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Debate: Should restaurants ban straws?

By Britney Beaty and Kitty Porterfield
On April 25, 2019

Photo illustration by Britney Beaty.

No plastic straws and utensils

Britney Beaty


Plastic straws and utensils create massive amounts of waste faster than we’re capable of managing.

They should be banned or limited because it is the first step to cultivating a culture that is actively aware of the amount of plastic created and the impact it has on our environment.

Since we do not see the negative effects of plastics first-hand, it is easy to pretend the problem does not exist.

However, there is no way we can continue living like this. It is going to catch up with us soon.

The way our culture uses plastics is a relatively new trend since we only started consuming 

products that use single-use plastics. 

Before the 1980s, plastic food containers and utensils weren’t as prevalent because more people ate at home instead of grabbing breakfast or coffee daily from a drive-thru.

Plastics are a popular material for utensils, bottles and to-go containers because they are very cheap to produce. 

However, that doesn’t mean plastic is the only material suitable to make straws. Alternative materials will become cheaper as they become more widely-used. 

Alternatives like silicon, paper or metal reusable straws currently exist.

The cheap price and accessibility of plastic straws and utensils are not worth the price our environment and natural life are paying for our comfort. 

It is not sustainable to use mass quantities of a single-use product that will never decay. Plastics will be around much longer than we will.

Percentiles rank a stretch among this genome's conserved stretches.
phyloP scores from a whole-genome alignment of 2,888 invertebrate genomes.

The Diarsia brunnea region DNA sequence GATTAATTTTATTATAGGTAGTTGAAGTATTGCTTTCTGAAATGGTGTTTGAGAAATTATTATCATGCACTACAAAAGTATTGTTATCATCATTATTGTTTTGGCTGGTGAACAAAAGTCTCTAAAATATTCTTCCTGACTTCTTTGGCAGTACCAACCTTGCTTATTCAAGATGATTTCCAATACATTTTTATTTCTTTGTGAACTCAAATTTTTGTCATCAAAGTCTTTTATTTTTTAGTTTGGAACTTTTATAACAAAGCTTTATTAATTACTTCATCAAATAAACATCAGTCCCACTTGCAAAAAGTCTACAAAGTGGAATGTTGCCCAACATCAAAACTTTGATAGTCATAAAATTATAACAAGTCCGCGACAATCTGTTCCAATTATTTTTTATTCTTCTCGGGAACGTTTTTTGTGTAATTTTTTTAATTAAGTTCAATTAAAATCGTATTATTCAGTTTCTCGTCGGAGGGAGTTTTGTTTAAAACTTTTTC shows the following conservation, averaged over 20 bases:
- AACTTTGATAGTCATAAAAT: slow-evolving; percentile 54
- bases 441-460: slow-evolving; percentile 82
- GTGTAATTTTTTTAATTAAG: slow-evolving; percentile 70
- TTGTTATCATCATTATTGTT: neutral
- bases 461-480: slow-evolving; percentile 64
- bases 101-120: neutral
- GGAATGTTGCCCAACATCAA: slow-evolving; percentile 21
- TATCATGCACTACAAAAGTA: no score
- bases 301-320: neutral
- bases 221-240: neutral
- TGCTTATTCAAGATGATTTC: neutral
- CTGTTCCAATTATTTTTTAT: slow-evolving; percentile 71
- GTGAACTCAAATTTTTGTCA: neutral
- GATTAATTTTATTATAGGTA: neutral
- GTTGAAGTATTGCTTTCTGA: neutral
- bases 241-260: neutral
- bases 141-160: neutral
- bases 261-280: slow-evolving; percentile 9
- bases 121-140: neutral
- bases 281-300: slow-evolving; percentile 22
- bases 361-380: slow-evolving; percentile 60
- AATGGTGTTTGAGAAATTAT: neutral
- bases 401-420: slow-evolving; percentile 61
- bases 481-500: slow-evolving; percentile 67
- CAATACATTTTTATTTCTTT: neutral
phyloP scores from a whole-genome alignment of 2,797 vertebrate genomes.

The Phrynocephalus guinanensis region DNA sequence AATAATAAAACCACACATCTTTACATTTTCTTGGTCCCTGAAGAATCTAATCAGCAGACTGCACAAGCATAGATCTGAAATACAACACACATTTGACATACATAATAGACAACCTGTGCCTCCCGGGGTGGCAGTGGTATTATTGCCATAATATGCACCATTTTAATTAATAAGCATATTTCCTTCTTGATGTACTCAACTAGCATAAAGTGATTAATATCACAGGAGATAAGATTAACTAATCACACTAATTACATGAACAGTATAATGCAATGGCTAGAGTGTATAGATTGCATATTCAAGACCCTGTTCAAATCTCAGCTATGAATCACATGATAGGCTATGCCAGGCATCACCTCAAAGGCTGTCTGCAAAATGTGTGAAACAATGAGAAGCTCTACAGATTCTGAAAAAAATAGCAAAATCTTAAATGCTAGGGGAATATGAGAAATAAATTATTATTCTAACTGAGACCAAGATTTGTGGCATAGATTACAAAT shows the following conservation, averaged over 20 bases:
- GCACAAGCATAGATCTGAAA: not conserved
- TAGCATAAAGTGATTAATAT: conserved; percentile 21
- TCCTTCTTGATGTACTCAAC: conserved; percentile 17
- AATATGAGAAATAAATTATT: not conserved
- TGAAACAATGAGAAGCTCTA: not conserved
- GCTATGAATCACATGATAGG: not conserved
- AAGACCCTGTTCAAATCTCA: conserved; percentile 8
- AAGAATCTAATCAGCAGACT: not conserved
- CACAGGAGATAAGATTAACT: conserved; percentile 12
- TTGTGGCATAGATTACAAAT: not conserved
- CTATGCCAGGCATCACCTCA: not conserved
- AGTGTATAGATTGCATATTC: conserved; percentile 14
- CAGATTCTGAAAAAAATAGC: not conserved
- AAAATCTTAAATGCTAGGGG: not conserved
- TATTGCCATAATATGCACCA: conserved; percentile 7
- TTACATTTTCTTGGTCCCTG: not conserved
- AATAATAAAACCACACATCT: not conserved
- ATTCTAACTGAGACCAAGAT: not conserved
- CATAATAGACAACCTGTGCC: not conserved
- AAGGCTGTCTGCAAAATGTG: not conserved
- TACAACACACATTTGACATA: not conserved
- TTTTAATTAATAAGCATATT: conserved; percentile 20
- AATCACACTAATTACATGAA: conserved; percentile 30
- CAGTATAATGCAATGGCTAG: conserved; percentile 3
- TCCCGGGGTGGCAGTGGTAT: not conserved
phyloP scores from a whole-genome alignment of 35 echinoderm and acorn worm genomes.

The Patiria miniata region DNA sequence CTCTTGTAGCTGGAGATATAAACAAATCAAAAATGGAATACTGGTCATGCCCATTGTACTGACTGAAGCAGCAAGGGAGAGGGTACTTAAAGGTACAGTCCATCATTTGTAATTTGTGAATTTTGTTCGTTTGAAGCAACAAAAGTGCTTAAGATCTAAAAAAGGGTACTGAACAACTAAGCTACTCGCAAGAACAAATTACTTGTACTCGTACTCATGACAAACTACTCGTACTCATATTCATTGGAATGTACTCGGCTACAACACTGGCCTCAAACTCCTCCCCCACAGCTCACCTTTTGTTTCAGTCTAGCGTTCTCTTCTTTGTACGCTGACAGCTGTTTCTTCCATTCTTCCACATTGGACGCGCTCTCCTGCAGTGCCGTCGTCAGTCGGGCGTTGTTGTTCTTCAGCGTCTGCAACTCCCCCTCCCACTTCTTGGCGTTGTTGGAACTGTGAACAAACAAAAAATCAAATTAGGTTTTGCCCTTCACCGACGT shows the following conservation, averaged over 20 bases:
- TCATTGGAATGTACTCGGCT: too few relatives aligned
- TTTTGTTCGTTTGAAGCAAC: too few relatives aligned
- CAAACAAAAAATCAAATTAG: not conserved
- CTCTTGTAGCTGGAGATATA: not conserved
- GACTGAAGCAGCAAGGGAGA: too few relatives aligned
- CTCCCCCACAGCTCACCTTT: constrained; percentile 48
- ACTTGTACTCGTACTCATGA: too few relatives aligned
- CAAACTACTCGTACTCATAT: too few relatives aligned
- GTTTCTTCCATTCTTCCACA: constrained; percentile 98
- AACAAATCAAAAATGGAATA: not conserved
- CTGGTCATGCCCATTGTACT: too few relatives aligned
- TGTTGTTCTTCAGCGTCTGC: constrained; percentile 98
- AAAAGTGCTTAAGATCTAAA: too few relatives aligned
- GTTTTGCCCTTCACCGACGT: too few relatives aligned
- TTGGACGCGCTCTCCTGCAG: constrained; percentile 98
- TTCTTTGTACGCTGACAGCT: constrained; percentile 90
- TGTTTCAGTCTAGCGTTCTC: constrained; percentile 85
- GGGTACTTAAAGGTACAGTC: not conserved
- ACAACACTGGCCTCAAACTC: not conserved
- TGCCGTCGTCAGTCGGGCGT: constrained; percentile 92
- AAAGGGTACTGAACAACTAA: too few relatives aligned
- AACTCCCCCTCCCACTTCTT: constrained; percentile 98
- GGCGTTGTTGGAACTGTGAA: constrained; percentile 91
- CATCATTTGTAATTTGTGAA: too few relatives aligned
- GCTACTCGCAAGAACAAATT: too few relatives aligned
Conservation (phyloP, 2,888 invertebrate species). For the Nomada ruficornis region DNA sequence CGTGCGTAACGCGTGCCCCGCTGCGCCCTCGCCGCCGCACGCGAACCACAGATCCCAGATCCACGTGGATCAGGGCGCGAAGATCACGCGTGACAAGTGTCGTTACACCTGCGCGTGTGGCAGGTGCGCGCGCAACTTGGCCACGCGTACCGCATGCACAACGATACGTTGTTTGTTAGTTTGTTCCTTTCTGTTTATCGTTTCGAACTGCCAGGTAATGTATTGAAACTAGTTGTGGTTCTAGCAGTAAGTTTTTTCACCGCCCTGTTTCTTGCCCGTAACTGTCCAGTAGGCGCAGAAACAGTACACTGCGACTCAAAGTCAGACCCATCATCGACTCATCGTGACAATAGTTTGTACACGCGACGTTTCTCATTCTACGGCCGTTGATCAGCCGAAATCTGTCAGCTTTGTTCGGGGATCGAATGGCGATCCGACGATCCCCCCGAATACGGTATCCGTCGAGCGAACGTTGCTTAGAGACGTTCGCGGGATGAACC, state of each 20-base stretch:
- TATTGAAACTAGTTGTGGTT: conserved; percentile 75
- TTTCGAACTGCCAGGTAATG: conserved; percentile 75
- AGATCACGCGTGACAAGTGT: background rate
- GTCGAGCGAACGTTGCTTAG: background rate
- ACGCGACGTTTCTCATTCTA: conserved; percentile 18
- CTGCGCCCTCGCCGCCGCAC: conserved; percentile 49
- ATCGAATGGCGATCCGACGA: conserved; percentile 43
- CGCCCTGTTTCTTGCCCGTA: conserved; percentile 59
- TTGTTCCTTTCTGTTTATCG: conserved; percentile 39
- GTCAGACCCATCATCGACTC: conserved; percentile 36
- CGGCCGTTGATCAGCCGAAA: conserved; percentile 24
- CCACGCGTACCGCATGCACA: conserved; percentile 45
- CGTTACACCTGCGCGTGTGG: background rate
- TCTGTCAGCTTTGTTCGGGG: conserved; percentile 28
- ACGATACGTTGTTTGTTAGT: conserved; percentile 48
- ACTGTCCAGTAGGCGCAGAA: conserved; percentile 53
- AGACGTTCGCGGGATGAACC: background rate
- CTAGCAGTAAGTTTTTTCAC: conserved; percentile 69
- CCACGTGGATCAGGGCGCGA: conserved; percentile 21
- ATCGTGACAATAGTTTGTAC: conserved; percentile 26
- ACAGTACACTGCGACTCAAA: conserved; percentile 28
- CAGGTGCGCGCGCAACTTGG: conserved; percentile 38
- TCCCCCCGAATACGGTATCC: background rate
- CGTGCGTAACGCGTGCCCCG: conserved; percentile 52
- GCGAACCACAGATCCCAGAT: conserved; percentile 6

Pro-plastic straws and utensils

Kitty Porterfield


Starbucks, Marriott, Hilton and American Airlines are among companies that have vowed to phase out plastic straws in the next few years. While it’s encouraging to see people focusing on preserving the environment, banning plastic straws is pretty much useless. 


Straws represent a tiny portion of all the plastic that ends up in the ocean and the U.S. only accounts for 1 percent of all the plastic in the world’s ocean, according to a 2015 study in the academic journal Science. China, Indonesia, Vietnam, the Philippines and Sri Lanka contribute more than half of the plastic in our oceans.


So banning plastic straws in the U.S. will make virtually no difference. In fact, alternatives to plastic straws and other plastic products require more nonrenewable energy to produce than plastic products do, which is incredibly harmful to the environment.


These alternatives not environmentally friendly and they’re also inconvenient and more expensive to produce and buy. This is the primary reason people are not as open to buying theses “green” products. 


They are not readily available at every store and when they are, they’re much more expensive than their plastic counterparts. The quality of the product is also not good enough to compensate for the high price tag.


Any minor improvements we do make by replacing our plastic with glass or biodegradable material will not be visible for years, so it can seem like there is no point. It is hard to convince people to invest in reusable plastic and environmentally friendly products when they will not be alive to reap the benefits.







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